From my own experience, runout may introduce an asymmetry to how the top vibrates that I think could be beneficial for tone production. To the point that if I'm using a top with little to no runout, sometimes I will introduce some asymmetry to the bracing, bridge or top thickness to compensate for that, though in a very different way of course

I have no explanation for that but as a matter of fact some one of the best guitars I tried had an evident runout.
  REPORT THIS POST AS INAPPROPRIATE |  Date Jul. 1 2021 6:19:04
 
RobJe

 

Posts: 727
Joined: Dec. 16 2006
From: UK

RE: Is it possible to revive an old ... (in reply to estebanana

quote:

“The author wrote such a superficial book about the subject that one wonders if he worked hard at unlearning the facts of his subject.”


The author had the necessary minimum knowledge to write a superficial book.
  REPORT THIS POST AS INAPPROPRIATE |  Date Jul. 1 2021 11:32:33
 
estebanana

Posts: 8324
Joined: Oct. 16 2009
 

RE: Is it possible to revive an old ... (in reply to RobJe

quote:



The author had the necessary minimum knowledge to write a superficial book.


“The book is a tour de force of less than mediocre expertise written ostensibly by an author of uncannily superficial gifts.”

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  REPORT THIS POST AS INAPPROPRIATE |  Date Jul. 1 2021 15:04:20
 
Ricardo

Posts: 12994
Joined: Dec. 14 2004
From: Washington DC

RE: Is it possible to revive an old ... (in reply to RobJe

quote:

The second was to ask Pepe Martinez to bring you a guitar. Pepe, who was from Seville, is widely known for championing Reyes’ guitars and for introducing him to Barbero. The lyrical qualities of Reyes guitars were sell suited to Pepe’s playing. He had a wonderful 1924 Santos which he used in his concerts and I suspect that he was searching for possible replacements. There was a vibrant flamenco scene in London with plenty of Spanish immigrants (economic migrants and those escaping from Franco’s limpieza social and lot’s of Brits taking dancing and guitar lessons. I have no idea how many Reyes guitars arrived via Pepe but he travelled to the UK at least once a year for nearly 20 years.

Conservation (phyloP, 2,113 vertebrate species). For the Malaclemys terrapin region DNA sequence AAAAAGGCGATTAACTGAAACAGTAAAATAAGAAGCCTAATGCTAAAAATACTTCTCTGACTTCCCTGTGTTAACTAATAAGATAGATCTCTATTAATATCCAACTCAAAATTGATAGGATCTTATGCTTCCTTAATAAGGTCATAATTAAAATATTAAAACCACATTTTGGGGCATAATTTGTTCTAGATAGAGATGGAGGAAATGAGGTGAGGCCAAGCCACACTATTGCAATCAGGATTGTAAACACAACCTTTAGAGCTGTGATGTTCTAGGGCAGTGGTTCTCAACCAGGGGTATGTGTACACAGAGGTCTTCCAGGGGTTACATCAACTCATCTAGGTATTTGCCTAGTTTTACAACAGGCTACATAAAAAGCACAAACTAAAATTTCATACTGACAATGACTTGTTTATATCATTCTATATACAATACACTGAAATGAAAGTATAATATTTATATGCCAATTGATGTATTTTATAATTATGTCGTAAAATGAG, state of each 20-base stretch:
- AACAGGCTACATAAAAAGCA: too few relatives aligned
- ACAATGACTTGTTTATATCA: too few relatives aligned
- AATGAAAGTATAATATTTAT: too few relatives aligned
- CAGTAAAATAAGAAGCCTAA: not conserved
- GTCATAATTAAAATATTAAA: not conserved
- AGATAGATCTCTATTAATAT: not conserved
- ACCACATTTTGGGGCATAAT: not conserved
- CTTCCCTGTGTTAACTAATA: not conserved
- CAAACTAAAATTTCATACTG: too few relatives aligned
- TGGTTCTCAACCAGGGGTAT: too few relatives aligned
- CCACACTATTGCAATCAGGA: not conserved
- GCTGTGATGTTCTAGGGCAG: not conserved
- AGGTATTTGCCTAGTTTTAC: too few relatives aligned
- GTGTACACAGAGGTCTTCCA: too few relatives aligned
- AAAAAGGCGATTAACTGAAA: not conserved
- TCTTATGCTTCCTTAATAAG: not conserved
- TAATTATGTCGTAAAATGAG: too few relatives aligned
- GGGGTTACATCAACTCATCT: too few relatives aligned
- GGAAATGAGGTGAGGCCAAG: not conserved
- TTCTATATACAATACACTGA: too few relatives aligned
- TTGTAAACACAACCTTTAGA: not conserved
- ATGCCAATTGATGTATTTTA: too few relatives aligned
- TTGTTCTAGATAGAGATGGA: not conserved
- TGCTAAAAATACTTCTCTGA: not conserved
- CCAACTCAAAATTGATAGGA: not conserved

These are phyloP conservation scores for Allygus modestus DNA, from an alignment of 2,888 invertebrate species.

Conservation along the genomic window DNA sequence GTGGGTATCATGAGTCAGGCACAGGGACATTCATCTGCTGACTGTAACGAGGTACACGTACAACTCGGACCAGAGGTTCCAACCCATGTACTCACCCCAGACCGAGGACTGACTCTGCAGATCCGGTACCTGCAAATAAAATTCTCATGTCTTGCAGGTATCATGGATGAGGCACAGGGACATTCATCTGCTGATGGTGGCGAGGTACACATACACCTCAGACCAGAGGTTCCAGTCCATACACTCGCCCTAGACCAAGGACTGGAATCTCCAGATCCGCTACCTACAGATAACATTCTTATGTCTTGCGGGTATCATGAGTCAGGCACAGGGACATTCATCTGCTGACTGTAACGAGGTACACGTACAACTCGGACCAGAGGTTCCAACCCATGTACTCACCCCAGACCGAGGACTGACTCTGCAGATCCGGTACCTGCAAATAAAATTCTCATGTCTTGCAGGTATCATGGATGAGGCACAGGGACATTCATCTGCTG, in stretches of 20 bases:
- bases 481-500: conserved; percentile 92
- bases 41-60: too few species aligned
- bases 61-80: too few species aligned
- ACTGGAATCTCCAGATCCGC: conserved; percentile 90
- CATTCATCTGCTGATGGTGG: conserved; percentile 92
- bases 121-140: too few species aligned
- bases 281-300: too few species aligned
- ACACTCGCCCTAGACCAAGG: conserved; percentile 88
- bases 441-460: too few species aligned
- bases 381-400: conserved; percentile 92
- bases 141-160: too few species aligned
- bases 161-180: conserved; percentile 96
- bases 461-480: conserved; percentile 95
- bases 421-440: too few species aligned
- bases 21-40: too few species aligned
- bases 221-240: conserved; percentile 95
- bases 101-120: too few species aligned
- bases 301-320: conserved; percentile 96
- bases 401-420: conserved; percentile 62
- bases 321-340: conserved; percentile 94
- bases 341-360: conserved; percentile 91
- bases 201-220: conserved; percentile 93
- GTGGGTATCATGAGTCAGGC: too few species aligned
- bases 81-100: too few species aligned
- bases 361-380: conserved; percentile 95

Pepe used David (jose) Rubio built guitars in NY and later Britain, seen in Rito y Geografia. Rubio also built guitars for Bream. He claims to have learned in Conde’s shop, “undercover” lol.

I used to have this book I can’t find now, sort of a “fan” book about Carlos Montoya with B/W photos and interviews. He says Barbaro/Arcangel are the best guitars for flamenco, and that they only last about 10 years of heavy playing and you have to buy a new one.

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  REPORT THIS POST AS INAPPROPRIATE |  Date Jul. 1 2021 15:31:57
 
Echi

 

Posts: 939
Joined: Jan. 11 2013
 

RE: Is it possible to revive an old ... (in reply to estebanana

Rubio was a great guitar maker in all regards (as Ricardo said his guitars have been played by Bream and others) and it's correct he started as flamenco player and maker, being always hanging around for a year in the Conde shop in Madrid to meet musicians: he is basically self taught.
Nonetheless after he got his deserved success he basically drove to alternative and complicate instruments of every sort and let the production of classical guitar to the Rubio shop (Fischer Sato and another guy).
Probably Pepe Martinez had to find another luthier and as said he was a good friend with Reyes.
Truth is that Paco Pena sold a lot of Gerundinas in London, probably making some money (as many other players with other makers).
I suppose Pepe Martinez wanted to do basically the same with the guitars made by Reyes
Again, Gerundino and Reyes are great makers, don't get me wrong, but I suppose they became famous after a good player is seen using them.

The book doesn't mean too much either: I still remember when I read the Summerfield book saying that Lopez Nieto and Raya Pardo were on the list of the 5 best guitar makers of all times..... Old books are fascinating
  REPORT THIS POST AS INAPPROPRIATE |  Date Jul. 1 2021 16:11:56
 
estebanana

Posts: 8324
Joined: Oct. 16 2009
 

RE: Is it possible to revive an old ... (in reply to estebanana

The story on Rubio that’s public lore is different from what I heard from people who knew him in NY, which is where he built his first guitars. I know four people who related the story of how he began making guitars, and it wasn’t by snooping in the Conde’ shop, although that probably didn’t hurt. He told Bream, his fellow Englishman, he could deliver a good guitar, but he was a rank beginner. He built a few for Bream, but he was coached by a couple other makers who harbored mild resentment and grew laugh about it. But I’ll never reveal the story online. You have to buy me a drink if you want to hear it, but it’s direct from those who played guitar with him in NY.